We don’t often hear about what happens right after a shooting, who picks up the pieces, or cleans the scene of the crime. But these moments can forever change how we interact with the city around us.

After one of my brother’s friends was gunned down on my mother’s doorstep, her home was declared a crime scene, she couldn’t use her car or stay in the house that night, and she was left to clean up a man’s blood. Luckily, she had a family she could lean on for safety and shelter. But like many Philadelphians, she didn’t know that there are local agencies that provide victims services and support. If a comprehensive resource guide like our Up the Block project had been readily accessible 15 years ago, my mother probably wouldn’t have had to wipe her blood-stained steps with her hands.

As someone who was born and raised in Philadelphia, I remember the days when I lived carefree. I remember walking the streets with my friends and catching the el to the old Gallery to shop for clothes and Cinnabons for the ride home. I took the sub to Broad and Patterson to see concerts and cheer on the 76ers. 

Philadelphian Afea Tucker joins The Trace as engagement reporter in her hometown.

But I’m no stranger to growing safety concerns here. I am intimately familiar with the pain and trauma caused by gun violence, and how gun violence can cause stress, depression, anxiety, and post-traumatic stress disorder (PTSD). I can relate to the frustration and hurt that insensitive news reporting can cause. As the new Philadelphia community engagement reporter at The Trace, a newsroom dedicated to covering gun violence nationwide, I hope to serve as a connector between Philadelphians who have been affected by gun violence and useful information about where to go for help. Do you know what’s “Up the Block”?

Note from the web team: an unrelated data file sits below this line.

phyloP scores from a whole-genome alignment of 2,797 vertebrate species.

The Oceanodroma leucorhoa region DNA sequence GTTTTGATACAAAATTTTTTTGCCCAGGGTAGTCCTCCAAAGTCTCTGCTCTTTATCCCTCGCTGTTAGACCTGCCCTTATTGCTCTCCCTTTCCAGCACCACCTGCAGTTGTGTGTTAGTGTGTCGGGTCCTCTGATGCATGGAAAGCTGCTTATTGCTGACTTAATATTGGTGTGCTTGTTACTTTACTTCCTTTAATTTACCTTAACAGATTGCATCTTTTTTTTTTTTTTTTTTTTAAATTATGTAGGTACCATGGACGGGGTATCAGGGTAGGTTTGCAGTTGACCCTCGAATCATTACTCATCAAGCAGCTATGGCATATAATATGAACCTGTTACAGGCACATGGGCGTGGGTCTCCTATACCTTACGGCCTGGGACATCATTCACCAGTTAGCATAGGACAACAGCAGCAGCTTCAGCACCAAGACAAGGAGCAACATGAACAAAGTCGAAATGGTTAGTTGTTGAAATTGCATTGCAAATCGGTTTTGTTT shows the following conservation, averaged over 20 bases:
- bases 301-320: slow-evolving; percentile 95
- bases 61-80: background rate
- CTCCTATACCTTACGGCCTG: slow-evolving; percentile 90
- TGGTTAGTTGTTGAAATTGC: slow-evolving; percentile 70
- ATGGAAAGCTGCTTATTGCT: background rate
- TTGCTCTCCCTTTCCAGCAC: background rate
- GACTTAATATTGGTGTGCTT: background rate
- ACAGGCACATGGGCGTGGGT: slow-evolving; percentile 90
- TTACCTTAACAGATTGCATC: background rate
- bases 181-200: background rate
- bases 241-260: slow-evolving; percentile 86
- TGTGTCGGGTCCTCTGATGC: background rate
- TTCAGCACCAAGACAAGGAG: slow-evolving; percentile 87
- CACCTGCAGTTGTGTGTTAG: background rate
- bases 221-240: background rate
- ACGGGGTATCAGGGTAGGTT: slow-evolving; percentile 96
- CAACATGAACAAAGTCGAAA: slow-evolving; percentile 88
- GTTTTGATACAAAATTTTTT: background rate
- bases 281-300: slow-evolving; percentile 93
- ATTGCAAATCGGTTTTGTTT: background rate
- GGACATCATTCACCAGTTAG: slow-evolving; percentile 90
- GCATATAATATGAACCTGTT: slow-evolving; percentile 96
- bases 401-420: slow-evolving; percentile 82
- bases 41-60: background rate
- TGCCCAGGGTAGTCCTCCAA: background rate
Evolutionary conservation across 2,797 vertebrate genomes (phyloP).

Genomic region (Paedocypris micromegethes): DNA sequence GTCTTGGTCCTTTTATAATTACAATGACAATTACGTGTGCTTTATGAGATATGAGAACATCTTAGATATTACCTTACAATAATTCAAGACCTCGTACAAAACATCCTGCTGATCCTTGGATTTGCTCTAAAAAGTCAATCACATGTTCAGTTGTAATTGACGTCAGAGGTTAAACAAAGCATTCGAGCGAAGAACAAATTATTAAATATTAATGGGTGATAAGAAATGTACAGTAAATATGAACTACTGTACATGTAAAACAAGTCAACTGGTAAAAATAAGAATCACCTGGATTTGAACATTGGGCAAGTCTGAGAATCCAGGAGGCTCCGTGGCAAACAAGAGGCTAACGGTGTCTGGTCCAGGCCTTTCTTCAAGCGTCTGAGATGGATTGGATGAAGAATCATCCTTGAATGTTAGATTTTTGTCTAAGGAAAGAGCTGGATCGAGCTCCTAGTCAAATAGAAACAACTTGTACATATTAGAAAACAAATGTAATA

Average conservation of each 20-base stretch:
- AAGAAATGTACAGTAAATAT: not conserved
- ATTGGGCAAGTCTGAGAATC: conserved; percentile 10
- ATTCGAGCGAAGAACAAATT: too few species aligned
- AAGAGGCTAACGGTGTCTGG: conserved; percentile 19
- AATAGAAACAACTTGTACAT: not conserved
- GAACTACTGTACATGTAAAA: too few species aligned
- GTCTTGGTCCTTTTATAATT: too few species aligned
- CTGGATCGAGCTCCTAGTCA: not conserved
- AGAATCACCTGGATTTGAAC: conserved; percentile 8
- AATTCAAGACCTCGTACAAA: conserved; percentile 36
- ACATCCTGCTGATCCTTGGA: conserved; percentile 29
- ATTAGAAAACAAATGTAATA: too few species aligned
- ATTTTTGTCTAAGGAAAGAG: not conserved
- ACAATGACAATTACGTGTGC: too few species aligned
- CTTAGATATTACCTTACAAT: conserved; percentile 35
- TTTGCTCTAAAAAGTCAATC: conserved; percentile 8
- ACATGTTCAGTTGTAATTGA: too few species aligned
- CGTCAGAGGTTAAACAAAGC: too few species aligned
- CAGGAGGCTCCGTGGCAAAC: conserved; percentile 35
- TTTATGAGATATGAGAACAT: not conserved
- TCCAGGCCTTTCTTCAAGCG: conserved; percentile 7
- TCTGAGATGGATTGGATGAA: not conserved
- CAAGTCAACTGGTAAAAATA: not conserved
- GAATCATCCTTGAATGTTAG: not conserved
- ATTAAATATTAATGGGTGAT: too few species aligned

I worked on Up the Block — The Trace’s Philadelphia gun violence resource hub — as a freelancer during the project’s infancy. Through that work, I learned that there are many people in our community who dedicate their lives to helping folks like you and me, people who have been affected by gun violence. Did you know, for example, that the Pennsylvania victim compensation assistance program offers reimbursement for crime scene cleanup, and that some agencies offer free therapy and counseling? All of this information and more is listed on Up the Block. My goal is to expand our list of agencies, organizations, and gun violence prevention programs and activities, and bring the project into its next phase by better getting to know the people of my hometown.